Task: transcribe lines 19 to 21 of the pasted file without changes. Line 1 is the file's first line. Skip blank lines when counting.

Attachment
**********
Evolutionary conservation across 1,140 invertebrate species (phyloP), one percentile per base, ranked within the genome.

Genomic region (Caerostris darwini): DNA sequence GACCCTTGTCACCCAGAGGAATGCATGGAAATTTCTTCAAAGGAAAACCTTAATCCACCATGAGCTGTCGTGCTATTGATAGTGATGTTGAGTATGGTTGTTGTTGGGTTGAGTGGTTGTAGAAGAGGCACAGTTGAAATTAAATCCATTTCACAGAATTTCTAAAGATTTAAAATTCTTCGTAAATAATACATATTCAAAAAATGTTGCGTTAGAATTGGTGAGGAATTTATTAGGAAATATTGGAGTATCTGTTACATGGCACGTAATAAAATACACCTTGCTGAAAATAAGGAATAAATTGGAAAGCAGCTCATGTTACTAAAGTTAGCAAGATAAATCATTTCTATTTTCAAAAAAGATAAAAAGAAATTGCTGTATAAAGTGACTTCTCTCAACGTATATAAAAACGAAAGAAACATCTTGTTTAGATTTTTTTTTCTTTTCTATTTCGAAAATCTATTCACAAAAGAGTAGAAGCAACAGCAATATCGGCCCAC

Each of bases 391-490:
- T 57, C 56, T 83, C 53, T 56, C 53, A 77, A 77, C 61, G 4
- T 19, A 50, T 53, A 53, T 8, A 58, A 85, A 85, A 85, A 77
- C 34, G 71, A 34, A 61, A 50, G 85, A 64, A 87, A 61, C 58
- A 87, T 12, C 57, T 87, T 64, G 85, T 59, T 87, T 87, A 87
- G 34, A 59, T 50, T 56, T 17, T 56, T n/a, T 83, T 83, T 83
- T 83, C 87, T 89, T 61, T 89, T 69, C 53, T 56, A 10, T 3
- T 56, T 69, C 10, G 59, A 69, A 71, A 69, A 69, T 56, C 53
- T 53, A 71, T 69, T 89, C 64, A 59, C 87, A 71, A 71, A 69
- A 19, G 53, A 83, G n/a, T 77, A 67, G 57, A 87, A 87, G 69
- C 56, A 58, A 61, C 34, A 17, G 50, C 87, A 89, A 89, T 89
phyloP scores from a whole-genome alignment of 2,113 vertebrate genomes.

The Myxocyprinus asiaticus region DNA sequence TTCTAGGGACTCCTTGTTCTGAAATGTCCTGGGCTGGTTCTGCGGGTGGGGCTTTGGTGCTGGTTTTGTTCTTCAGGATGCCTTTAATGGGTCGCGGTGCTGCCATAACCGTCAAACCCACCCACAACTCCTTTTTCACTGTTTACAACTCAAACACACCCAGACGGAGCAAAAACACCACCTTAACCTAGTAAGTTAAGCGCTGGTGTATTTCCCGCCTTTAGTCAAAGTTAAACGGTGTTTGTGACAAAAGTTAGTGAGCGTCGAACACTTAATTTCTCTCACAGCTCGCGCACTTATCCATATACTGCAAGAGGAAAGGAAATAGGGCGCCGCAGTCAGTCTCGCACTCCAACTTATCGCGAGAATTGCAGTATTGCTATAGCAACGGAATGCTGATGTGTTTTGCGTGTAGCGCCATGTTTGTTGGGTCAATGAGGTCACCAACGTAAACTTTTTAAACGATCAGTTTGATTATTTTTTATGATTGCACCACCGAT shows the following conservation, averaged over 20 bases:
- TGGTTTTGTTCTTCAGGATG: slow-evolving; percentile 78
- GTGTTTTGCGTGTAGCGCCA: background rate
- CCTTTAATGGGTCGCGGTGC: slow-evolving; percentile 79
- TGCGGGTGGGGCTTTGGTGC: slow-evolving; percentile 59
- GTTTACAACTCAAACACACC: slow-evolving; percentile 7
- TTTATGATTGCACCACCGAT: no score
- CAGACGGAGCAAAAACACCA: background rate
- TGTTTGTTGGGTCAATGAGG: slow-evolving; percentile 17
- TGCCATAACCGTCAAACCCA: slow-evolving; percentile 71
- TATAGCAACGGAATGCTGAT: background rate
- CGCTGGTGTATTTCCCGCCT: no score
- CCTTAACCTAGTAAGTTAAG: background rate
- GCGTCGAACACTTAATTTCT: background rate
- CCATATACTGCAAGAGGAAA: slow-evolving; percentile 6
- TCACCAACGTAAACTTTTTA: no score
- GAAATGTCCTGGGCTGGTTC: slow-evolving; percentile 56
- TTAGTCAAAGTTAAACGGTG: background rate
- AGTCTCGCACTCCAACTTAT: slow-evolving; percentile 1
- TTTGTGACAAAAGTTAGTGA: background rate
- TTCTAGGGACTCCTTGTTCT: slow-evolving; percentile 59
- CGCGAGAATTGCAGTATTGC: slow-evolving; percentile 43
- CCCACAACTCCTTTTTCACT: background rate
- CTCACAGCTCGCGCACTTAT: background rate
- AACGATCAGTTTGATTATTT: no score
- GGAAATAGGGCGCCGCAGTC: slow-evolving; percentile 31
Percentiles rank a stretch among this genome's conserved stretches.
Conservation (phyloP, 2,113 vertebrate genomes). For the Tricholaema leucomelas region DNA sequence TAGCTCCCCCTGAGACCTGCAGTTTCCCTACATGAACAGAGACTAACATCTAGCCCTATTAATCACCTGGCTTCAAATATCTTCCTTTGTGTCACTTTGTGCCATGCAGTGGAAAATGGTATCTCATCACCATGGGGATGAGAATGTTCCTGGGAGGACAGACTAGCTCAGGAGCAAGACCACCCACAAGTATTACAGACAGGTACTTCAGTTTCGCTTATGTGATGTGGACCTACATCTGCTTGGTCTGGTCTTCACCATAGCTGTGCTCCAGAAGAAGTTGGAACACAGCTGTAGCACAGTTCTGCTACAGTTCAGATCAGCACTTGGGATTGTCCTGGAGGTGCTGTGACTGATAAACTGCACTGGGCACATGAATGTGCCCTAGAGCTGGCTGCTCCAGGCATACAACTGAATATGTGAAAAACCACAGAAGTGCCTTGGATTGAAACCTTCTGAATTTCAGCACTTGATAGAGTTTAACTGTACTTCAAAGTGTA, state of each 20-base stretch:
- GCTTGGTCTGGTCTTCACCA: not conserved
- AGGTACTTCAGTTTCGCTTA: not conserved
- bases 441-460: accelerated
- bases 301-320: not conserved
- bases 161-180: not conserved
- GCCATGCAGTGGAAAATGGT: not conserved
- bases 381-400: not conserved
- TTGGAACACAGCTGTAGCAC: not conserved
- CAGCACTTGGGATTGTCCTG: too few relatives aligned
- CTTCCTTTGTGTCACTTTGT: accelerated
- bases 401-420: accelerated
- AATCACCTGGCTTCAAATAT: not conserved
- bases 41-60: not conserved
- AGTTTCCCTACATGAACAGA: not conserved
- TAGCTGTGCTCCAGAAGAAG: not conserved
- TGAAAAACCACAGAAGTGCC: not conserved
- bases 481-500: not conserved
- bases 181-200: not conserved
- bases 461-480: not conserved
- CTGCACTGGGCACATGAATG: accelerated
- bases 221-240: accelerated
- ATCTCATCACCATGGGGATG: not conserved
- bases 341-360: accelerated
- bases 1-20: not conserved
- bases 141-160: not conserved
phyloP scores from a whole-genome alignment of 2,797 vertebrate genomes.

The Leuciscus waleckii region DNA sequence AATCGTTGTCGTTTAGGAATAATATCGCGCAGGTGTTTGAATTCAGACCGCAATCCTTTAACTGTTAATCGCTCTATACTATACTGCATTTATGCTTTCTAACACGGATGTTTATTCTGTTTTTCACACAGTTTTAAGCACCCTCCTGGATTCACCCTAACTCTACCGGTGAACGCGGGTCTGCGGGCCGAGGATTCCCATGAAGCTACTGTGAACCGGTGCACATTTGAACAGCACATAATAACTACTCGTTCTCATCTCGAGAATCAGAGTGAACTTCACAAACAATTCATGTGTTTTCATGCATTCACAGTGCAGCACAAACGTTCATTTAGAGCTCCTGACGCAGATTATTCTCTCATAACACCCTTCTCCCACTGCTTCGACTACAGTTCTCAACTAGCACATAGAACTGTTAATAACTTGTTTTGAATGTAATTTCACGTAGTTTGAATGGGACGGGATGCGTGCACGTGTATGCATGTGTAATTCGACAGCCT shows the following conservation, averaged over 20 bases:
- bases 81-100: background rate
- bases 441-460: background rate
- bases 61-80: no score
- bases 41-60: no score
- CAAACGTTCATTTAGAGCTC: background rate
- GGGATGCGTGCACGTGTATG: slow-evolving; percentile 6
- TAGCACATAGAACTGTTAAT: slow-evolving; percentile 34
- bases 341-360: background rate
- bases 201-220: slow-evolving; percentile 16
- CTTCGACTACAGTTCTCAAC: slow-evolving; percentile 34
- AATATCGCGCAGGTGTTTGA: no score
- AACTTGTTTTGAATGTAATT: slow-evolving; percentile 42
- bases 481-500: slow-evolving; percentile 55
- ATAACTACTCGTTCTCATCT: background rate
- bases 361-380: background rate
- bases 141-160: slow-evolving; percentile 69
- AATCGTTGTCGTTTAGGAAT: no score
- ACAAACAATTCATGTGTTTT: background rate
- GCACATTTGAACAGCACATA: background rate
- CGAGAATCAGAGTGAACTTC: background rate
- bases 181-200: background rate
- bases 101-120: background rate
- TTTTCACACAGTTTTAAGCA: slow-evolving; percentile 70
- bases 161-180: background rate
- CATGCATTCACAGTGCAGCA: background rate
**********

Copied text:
- TGCGGGTGGGGCTTTGGTGC: slow-evolving; percentile 59
- GTTTACAACTCAAACACACC: slow-evolving; percentile 7
- TTTATGATTGCACCACCGAT: no score